When they see COP 19 in the news, many people may assume it’s another TV show like Car 54, Where Are You?
Unfortunately, COP 19 is the 19th meeting of the Conference of the Parties, of the United Nations Convention on Climate Change (UNFCCC) that just completed its meeting in Warsaw, Poland.
The United States ratified the UNFCCC treaty so it attends these meetings, consisting of thousands of people, from around 195 countries and innumerable NGOs.
Each country has one vote, so the United States is frequently out voted by countries who either don’t like the United States, or who see the United States as being able to pay for programs the other 195 countries support.
Every COP meeting is focused on climate change.
In this most recent meeting, the objective was to set the stage for COP 21 in Paris, where COP members expect to establish the follow-on treaty to Kyoto. COP 20, the next step leading to COP 21, is to be in Lima, Peru.
Here is how the UNFCCC web site described the meeting’s outcome.
“The Warsaw Climate Change Conference 2013 concluded successfully!
“Key decisions adopted at this conference include decisions on further advancing the Durban Platform, the Green Climate Fund and Long-Term Finance, the Warsaw Framework for REDD Plus, the Warsaw International Mechanism for Loss and Damage and other decisions.”
Here’s a quick synopsis of these accomplishments.
- Advancing the Durban Platform means to advance establishing a successor to Kyoto, i.e., a new Kyoto treaty.
- The Green Climate fund is a fund to which developed countries will contribute, including the United States, to pay for mitigation in developing countries, including China and India.
- The REDD agreement, Reducing Emissions from Deforestation and Degradation, requires developed nations to pay developing nations for curbing deforestation.
- The Mechanism for Loss and Damage attempts to have developed nations insure developing nations for damage caused by global warming. It was highly promoted by China and India in support of the bloc of 132 developing nations.
The Mechanism for Loss and Damage would require the United States, for example, to help pay for damages the Philippines sustained from Typhoon Haiyan. This would be over and above the aid the United States is already providing voluntarily.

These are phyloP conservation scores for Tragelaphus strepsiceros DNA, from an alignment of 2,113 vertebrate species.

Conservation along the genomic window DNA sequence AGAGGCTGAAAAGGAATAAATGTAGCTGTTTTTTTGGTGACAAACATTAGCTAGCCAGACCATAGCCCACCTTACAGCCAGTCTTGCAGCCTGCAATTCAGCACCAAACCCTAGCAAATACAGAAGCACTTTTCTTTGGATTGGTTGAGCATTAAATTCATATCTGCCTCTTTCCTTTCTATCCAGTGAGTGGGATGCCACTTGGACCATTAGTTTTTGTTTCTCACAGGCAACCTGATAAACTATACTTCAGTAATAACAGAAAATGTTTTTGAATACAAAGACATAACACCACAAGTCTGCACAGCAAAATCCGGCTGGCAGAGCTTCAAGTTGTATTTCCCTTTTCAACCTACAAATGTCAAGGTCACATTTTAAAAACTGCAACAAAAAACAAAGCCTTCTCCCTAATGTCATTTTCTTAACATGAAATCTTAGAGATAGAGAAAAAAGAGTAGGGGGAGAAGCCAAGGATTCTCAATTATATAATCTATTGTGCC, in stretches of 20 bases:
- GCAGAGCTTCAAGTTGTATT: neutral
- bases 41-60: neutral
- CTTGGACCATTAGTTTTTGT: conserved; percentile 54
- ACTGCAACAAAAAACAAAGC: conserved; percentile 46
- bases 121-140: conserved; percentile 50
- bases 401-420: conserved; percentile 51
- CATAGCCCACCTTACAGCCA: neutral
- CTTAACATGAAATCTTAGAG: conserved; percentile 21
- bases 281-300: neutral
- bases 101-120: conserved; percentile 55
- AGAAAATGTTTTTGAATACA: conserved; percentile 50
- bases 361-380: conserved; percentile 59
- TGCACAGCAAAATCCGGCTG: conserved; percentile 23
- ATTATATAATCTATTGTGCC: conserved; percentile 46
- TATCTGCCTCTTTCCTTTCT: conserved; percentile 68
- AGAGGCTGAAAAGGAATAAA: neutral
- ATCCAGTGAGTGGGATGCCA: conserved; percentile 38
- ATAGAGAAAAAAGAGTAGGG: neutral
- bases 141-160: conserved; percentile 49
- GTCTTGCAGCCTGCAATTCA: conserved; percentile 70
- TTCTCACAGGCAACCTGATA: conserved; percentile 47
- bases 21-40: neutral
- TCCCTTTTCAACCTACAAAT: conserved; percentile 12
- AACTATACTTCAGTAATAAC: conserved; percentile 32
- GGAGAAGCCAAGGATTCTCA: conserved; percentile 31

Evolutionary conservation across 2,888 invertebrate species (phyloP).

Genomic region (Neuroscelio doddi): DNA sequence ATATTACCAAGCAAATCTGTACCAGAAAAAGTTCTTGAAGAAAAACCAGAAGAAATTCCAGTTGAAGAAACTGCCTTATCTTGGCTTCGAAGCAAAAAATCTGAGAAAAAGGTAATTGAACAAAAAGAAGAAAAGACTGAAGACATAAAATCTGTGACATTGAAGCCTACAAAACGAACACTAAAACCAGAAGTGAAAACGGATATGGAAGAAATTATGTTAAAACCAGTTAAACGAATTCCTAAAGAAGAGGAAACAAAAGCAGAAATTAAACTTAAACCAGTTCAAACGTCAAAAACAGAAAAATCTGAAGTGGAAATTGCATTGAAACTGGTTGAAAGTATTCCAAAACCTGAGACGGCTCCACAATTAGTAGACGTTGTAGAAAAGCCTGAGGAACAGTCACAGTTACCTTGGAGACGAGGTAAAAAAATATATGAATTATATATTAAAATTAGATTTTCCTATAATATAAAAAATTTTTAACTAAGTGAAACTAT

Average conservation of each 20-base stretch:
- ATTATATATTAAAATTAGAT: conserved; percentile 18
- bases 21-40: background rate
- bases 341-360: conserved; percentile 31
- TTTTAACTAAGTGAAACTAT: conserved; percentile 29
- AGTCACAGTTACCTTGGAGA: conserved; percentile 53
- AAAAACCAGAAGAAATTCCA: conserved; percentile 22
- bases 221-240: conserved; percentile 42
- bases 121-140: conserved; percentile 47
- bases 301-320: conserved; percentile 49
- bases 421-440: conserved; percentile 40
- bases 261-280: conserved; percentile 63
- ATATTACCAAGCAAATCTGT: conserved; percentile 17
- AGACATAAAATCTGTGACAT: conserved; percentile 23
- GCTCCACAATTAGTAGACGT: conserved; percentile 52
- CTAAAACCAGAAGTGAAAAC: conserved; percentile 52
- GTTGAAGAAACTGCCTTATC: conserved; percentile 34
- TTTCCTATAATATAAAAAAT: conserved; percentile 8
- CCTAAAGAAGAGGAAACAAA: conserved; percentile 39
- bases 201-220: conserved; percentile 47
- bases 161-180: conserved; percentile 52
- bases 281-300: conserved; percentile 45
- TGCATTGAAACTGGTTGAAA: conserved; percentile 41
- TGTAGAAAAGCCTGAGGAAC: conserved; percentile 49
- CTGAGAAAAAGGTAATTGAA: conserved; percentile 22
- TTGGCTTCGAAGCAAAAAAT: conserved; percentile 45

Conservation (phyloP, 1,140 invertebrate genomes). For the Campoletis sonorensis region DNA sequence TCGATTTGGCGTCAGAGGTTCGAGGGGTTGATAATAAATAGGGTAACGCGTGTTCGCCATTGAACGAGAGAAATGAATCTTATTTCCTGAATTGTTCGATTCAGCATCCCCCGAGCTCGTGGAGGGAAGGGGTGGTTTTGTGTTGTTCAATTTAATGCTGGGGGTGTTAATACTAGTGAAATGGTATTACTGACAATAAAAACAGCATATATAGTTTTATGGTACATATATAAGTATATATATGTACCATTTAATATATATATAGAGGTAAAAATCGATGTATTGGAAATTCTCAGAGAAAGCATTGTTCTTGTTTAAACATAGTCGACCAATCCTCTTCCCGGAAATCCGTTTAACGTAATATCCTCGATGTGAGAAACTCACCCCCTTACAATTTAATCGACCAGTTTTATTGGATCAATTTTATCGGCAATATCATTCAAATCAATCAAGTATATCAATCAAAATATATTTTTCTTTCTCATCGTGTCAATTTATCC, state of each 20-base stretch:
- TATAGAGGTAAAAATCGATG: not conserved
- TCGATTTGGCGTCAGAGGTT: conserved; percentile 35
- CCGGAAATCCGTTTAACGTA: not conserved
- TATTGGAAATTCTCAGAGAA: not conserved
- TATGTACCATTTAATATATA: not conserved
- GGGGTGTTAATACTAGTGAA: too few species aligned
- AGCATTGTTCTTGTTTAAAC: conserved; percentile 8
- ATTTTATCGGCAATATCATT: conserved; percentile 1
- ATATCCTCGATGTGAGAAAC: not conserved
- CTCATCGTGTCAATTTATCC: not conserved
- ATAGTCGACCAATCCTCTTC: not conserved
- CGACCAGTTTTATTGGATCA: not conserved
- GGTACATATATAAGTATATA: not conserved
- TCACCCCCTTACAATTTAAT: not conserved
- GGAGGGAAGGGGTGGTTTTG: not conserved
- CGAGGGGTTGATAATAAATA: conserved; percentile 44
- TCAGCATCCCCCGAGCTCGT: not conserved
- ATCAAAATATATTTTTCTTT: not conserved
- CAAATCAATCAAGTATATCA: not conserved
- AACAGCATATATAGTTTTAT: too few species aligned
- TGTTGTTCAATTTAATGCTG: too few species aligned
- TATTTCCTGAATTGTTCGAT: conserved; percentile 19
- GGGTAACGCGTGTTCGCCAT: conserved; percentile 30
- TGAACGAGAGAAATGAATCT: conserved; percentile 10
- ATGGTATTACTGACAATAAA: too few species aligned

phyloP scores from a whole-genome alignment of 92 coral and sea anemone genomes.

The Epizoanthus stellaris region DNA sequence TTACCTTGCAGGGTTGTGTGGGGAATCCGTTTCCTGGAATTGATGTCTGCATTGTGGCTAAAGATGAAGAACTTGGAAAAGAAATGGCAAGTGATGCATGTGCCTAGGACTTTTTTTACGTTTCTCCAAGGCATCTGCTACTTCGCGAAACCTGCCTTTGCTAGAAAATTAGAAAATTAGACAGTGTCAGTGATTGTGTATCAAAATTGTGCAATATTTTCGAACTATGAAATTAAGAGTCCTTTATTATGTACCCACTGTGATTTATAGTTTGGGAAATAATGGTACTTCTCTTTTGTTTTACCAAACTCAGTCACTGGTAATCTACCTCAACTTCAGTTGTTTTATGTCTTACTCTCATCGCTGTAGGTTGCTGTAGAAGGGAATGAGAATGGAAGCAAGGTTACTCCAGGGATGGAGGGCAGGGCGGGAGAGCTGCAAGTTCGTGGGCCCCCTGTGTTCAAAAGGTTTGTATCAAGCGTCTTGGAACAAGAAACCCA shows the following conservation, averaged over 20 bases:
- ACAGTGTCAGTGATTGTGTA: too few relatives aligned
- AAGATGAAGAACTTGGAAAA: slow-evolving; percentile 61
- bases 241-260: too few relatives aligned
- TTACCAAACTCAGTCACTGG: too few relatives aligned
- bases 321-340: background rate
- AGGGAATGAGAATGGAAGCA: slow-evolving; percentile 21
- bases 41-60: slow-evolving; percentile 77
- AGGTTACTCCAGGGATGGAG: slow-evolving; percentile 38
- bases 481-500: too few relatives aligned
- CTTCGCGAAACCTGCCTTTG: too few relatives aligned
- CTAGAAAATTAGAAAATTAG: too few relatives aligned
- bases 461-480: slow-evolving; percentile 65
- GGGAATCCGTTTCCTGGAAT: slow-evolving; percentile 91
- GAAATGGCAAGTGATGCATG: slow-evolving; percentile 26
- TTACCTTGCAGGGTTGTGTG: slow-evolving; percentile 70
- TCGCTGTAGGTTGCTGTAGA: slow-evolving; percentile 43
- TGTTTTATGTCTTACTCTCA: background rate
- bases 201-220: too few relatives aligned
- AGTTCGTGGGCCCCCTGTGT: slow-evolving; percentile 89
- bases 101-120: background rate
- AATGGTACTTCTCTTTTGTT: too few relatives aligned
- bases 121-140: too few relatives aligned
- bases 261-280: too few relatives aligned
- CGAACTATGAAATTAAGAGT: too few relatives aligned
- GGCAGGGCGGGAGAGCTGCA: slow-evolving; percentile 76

You may have noticed there is an underlying theme to these COP meetings: Have the United States taxpayer contribute to the Green Climate Fund, pay for REDD , and then pay for damage caused by climate change in developing countries, including China and India.
The Obama administration is on record in support of having the United States cut its CO2 emissions 80% by 2050. At COP 19 it announced support for all nations to declare their targets for reducing CO2 emissions … something China and India are unlikely to do, even though they want the United States to pay for the proposals mentioned above.
The Senate ratified the UNFCCC treaty because it believed the treaty was unenforceable, as explained in Carbon Gauntlet.
A few nations are beginning to step back from the UNFCCC, while the United States sends delegations to each COP meeting. For example, Australia decided not to send a delegation to COP19.
Australia’s Prime Minister Tony Abbott, elected recently to undo the damage of a carbon tax, told the Washington Post “The carbon tax was basically socialism masquerading as environmentalism and that’s why it’s going to get abolished.”
At the moment, the United States supports cutting CO2 emissions 80% by 2050, and is at risk of becoming involved in a new Kyoto treaty.
Perhaps, we should follow the lead of Australia, and cancel the UNFCCC treaty, before becoming inexorably entangled in a new Kyoto treaty.
A new Kyoto treaty would result in tax payers footing the bill for every new program devised by the UNFCCC, even if we oppose them, while crippling the United States economy by cutting CO2 emissions 80% by 2050 … something this administration is already trying to accomplish.
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